In March 2000, at the height of the technology bubble, I noted: “Over time, price/revenue ratios come back in line. Currently, that would imply an 83% plunge in tech stocks. If you understand values and market history, you know we’re not joking.” The following month, I discussed Modigliani’s quote above, and detailed the dynamics he was describing. The collapse of the 2000 bubble would ultimately erase half the value of the S&P 500 and would take the tech-heavy Nasdaq 100 down an implausibly precise 83%.

So how do we design strategies that respect polarizing perspectives of risk-on and the extreme valuations currently experienced? We do the work to extend our liquidity strategy and ensure we have ample liquidity for lifestyle needs over the next five, six, or seven years. This liquidity fortress helps reduce your risk of needing to sell assets with high capital gains when prices are low. Most importantly, there are no silos — it’s all connected.

To get started in positioning your risk-management strategy to be on offense during volatile market times, let’s set up a brief, 15-minute call.

Keep in mind that individuals cannot invest directly in any index, and index performance does not include transaction costs or other fees, which will affect actual investment performance. Individual investor’s results will vary. Past performance does not guarantee future results.

The attached research DJIA research report was prepared and published by a third party, and is being provided to you by Raymond James Financial Services, Inc. solely for informative purposes. Any person receiving this report from Raymond James Financial Services Inc. and/or its affiliates should direct all questions and requests for additional information to their financial advisors and may not contact any analyst or representative of the third-party research provider. Neither Raymond James Financial Services, Inc. nor any third-party research provider is responsible for any action or inaction you may take as a result of reviewing this report or for the consequences of said action or inaction.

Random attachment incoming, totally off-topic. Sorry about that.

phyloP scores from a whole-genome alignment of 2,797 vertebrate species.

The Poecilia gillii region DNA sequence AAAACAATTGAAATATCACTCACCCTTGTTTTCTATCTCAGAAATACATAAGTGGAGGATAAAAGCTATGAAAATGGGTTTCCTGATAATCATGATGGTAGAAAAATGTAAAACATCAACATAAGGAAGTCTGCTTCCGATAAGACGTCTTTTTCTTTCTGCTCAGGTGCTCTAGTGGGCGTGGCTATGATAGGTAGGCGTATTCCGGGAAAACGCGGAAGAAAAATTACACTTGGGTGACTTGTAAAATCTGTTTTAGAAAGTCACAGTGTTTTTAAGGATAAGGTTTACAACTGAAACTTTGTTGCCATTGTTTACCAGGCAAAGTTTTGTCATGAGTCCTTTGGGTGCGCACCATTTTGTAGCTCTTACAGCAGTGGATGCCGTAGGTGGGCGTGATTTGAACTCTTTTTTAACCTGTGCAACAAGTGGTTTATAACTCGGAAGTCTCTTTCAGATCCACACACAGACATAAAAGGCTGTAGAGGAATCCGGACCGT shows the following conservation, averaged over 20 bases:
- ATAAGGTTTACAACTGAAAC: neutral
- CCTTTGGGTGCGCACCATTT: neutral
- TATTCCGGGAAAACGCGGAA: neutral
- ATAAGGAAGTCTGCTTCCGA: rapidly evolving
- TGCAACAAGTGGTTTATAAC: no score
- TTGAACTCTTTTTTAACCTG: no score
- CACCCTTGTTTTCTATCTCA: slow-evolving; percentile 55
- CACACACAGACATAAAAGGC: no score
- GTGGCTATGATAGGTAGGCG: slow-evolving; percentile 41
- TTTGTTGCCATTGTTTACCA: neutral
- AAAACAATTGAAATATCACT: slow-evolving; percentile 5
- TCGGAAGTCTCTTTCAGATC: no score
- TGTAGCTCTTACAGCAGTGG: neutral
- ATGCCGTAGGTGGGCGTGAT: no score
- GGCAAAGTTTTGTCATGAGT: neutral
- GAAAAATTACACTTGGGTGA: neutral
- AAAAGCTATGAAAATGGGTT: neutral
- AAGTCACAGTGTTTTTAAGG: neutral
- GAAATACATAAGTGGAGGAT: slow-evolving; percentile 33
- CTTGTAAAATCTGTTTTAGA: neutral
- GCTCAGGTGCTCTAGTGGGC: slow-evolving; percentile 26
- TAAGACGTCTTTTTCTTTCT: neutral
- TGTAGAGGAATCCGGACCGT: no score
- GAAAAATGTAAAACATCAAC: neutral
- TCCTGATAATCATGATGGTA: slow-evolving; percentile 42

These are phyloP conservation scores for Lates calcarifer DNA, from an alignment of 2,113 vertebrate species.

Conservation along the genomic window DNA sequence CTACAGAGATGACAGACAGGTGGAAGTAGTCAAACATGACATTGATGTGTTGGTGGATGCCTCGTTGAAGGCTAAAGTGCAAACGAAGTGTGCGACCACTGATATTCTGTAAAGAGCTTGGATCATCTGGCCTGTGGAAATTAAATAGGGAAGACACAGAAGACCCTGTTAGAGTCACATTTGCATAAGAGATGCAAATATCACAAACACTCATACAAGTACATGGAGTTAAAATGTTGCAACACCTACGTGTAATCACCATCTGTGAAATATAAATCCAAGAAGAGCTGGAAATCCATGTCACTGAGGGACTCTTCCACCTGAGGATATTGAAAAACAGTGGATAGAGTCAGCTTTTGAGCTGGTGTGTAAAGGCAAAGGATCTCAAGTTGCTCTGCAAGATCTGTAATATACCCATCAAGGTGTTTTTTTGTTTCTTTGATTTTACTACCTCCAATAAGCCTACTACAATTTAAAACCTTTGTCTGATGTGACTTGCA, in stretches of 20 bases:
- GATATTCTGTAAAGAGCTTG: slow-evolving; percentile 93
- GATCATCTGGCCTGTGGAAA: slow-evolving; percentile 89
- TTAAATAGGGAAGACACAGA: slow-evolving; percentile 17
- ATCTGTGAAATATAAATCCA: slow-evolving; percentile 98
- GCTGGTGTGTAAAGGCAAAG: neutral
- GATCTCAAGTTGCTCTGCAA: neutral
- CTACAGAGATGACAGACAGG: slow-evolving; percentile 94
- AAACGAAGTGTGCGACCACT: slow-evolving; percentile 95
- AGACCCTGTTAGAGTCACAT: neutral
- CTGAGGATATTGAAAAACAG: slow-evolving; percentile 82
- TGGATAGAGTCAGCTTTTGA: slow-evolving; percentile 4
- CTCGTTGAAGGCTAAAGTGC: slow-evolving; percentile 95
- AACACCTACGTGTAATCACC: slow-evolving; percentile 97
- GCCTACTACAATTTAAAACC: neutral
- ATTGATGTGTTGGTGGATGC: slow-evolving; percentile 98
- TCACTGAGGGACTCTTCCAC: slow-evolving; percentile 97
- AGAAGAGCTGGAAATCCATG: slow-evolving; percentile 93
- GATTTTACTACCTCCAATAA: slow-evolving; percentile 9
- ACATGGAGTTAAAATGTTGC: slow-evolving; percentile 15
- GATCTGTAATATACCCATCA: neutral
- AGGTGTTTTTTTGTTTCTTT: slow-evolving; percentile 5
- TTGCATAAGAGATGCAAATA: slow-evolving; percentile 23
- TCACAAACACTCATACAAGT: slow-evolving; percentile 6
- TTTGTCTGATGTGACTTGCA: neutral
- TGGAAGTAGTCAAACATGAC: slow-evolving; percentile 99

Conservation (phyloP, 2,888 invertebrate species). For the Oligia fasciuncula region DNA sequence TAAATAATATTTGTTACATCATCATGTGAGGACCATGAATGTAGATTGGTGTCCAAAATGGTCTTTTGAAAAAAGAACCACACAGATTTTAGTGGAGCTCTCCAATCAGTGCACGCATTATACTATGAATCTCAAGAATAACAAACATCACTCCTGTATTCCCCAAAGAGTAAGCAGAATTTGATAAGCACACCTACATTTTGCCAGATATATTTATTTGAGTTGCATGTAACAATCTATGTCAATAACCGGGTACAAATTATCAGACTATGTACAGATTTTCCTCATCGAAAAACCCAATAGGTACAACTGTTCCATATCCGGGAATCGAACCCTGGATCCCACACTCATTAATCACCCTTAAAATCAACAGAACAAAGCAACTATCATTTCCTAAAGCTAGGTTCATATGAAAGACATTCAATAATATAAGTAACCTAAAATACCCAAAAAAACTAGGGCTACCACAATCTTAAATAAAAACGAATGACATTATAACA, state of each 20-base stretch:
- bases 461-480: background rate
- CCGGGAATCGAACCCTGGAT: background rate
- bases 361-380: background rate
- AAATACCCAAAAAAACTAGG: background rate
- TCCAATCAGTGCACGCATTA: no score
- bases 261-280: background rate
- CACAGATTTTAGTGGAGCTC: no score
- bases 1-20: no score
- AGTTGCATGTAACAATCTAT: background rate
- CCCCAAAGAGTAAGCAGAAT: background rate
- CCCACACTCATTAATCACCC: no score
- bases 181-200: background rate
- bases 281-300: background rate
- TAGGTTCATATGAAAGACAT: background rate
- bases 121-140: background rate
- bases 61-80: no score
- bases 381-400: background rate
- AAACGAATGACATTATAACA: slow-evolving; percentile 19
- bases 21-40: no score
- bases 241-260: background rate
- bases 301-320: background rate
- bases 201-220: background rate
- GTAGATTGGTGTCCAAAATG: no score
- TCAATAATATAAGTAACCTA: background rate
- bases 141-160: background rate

Any information is not a complete summary or statement of all available data necessary for making an investment decision and does not constitute a recommendation. Past performance is not a guarantee of future results.

The Dow Jones Industrial Average (DJIA), commonly known as “The Dow” is an index representing 30 stock of companies maintained and reviewed by the editors of the Wall Street Journal.

 The S&P 500 is an unmanaged index of 500 widely held stocks that is generally considered representative of the U.S. stock market. The NASDAQ-100 (^NDX) is a stock market index made up of 103 equity securities issued by 100 of the largest non-financial companies listed on the NASDAQ. It is a modified capitalization-weighted index. … It is based on exchange, and it is not an index of U.S.-based companies.

Investing involves risk and you may incur a profit or loss regardless of strategy selected.